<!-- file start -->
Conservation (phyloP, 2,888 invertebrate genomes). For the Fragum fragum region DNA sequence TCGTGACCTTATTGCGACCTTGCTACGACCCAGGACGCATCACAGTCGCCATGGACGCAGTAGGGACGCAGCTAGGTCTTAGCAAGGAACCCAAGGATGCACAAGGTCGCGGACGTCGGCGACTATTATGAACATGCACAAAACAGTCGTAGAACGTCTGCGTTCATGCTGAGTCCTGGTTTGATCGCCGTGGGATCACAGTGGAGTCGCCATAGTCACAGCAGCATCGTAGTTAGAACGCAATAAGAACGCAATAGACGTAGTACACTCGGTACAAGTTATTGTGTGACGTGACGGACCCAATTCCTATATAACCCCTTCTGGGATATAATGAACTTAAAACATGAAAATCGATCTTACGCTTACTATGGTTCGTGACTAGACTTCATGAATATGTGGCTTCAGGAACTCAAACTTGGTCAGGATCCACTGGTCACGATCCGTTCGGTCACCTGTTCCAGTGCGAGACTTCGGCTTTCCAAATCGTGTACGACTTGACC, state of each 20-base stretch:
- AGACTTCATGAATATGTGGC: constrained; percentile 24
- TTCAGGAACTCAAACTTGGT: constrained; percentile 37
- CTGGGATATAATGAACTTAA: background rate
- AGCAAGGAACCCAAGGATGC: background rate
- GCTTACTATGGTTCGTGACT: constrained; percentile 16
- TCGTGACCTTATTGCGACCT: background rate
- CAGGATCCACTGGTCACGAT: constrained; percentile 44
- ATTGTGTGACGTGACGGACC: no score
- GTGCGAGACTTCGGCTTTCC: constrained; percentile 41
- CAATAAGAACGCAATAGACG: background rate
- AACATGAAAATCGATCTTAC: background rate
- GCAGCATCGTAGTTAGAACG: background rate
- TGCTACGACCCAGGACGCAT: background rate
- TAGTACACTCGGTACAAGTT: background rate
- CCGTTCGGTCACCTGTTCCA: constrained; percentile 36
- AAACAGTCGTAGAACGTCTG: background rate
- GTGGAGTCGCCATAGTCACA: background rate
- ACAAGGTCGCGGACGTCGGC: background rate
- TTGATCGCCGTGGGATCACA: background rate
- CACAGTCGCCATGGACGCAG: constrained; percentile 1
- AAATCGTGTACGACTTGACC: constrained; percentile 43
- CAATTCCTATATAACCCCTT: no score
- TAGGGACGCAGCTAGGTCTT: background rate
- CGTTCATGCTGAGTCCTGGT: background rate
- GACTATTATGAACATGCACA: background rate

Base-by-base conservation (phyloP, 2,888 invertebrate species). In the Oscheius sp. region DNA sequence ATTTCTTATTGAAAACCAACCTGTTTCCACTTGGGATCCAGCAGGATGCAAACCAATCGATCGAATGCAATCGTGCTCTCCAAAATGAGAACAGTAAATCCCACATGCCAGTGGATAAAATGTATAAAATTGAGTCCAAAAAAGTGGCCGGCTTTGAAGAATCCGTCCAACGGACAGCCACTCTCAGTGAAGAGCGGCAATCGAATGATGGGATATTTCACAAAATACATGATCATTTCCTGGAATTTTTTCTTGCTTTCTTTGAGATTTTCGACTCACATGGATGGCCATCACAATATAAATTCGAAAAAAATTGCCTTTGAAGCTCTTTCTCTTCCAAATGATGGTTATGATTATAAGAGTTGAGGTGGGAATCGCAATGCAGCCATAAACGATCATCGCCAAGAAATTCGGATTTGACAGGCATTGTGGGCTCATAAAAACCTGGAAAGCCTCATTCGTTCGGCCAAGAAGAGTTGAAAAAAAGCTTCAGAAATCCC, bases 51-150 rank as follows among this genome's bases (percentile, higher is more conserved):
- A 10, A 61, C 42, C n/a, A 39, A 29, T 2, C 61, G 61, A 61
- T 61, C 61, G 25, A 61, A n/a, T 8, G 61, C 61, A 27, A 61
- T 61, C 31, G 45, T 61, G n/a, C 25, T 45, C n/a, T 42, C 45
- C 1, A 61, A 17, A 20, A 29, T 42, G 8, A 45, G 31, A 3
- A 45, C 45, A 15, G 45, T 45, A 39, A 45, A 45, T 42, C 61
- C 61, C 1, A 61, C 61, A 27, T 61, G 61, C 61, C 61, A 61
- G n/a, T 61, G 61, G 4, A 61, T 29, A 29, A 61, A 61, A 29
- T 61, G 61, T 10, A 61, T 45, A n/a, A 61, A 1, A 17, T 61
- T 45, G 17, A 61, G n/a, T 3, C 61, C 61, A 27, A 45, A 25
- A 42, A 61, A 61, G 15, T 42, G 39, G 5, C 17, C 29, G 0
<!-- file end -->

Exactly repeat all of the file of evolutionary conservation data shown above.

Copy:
Conservation (phyloP, 2,888 invertebrate genomes). For the Fragum fragum region DNA sequence TCGTGACCTTATTGCGACCTTGCTACGACCCAGGACGCATCACAGTCGCCATGGACGCAGTAGGGACGCAGCTAGGTCTTAGCAAGGAACCCAAGGATGCACAAGGTCGCGGACGTCGGCGACTATTATGAACATGCACAAAACAGTCGTAGAACGTCTGCGTTCATGCTGAGTCCTGGTTTGATCGCCGTGGGATCACAGTGGAGTCGCCATAGTCACAGCAGCATCGTAGTTAGAACGCAATAAGAACGCAATAGACGTAGTACACTCGGTACAAGTTATTGTGTGACGTGACGGACCCAATTCCTATATAACCCCTTCTGGGATATAATGAACTTAAAACATGAAAATCGATCTTACGCTTACTATGGTTCGTGACTAGACTTCATGAATATGTGGCTTCAGGAACTCAAACTTGGTCAGGATCCACTGGTCACGATCCGTTCGGTCACCTGTTCCAGTGCGAGACTTCGGCTTTCCAAATCGTGTACGACTTGACC, state of each 20-base stretch:
- AGACTTCATGAATATGTGGC: constrained; percentile 24
- TTCAGGAACTCAAACTTGGT: constrained; percentile 37
- CTGGGATATAATGAACTTAA: background rate
- AGCAAGGAACCCAAGGATGC: background rate
- GCTTACTATGGTTCGTGACT: constrained; percentile 16
- TCGTGACCTTATTGCGACCT: background rate
- CAGGATCCACTGGTCACGAT: constrained; percentile 44
- ATTGTGTGACGTGACGGACC: no score
- GTGCGAGACTTCGGCTTTCC: constrained; percentile 41
- CAATAAGAACGCAATAGACG: background rate
- AACATGAAAATCGATCTTAC: background rate
- GCAGCATCGTAGTTAGAACG: background rate
- TGCTACGACCCAGGACGCAT: background rate
- TAGTACACTCGGTACAAGTT: background rate
- CCGTTCGGTCACCTGTTCCA: constrained; percentile 36
- AAACAGTCGTAGAACGTCTG: background rate
- GTGGAGTCGCCATAGTCACA: background rate
- ACAAGGTCGCGGACGTCGGC: background rate
- TTGATCGCCGTGGGATCACA: background rate
- CACAGTCGCCATGGACGCAG: constrained; percentile 1
- AAATCGTGTACGACTTGACC: constrained; percentile 43
- CAATTCCTATATAACCCCTT: no score
- TAGGGACGCAGCTAGGTCTT: background rate
- CGTTCATGCTGAGTCCTGGT: background rate
- GACTATTATGAACATGCACA: background rate

Base-by-base conservation (phyloP, 2,888 invertebrate species). In the Oscheius sp. region DNA sequence ATTTCTTATTGAAAACCAACCTGTTTCCACTTGGGATCCAGCAGGATGCAAACCAATCGATCGAATGCAATCGTGCTCTCCAAAATGAGAACAGTAAATCCCACATGCCAGTGGATAAAATGTATAAAATTGAGTCCAAAAAAGTGGCCGGCTTTGAAGAATCCGTCCAACGGACAGCCACTCTCAGTGAAGAGCGGCAATCGAATGATGGGATATTTCACAAAATACATGATCATTTCCTGGAATTTTTTCTTGCTTTCTTTGAGATTTTCGACTCACATGGATGGCCATCACAATATAAATTCGAAAAAAATTGCCTTTGAAGCTCTTTCTCTTCCAAATGATGGTTATGATTATAAGAGTTGAGGTGGGAATCGCAATGCAGCCATAAACGATCATCGCCAAGAAATTCGGATTTGACAGGCATTGTGGGCTCATAAAAACCTGGAAAGCCTCATTCGTTCGGCCAAGAAGAGTTGAAAAAAAGCTTCAGAAATCCC, bases 51-150 rank as follows among this genome's bases (percentile, higher is more conserved):
- A 10, A 61, C 42, C n/a, A 39, A 29, T 2, C 61, G 61, A 61
- T 61, C 61, G 25, A 61, A n/a, T 8, G 61, C 61, A 27, A 61
- T 61, C 31, G 45, T 61, G n/a, C 25, T 45, C n/a, T 42, C 45
- C 1, A 61, A 17, A 20, A 29, T 42, G 8, A 45, G 31, A 3
- A 45, C 45, A 15, G 45, T 45, A 39, A 45, A 45, T 42, C 61
- C 61, C 1, A 61, C 61, A 27, T 61, G 61, C 61, C 61, A 61
- G n/a, T 61, G 61, G 4, A 61, T 29, A 29, A 61, A 61, A 29
- T 61, G 61, T 10, A 61, T 45, A n/a, A 61, A 1, A 17, T 61
- T 45, G 17, A 61, G n/a, T 3, C 61, C 61, A 27, A 45, A 25
- A 42, A 61, A 61, G 15, T 42, G 39, G 5, C 17, C 29, G 0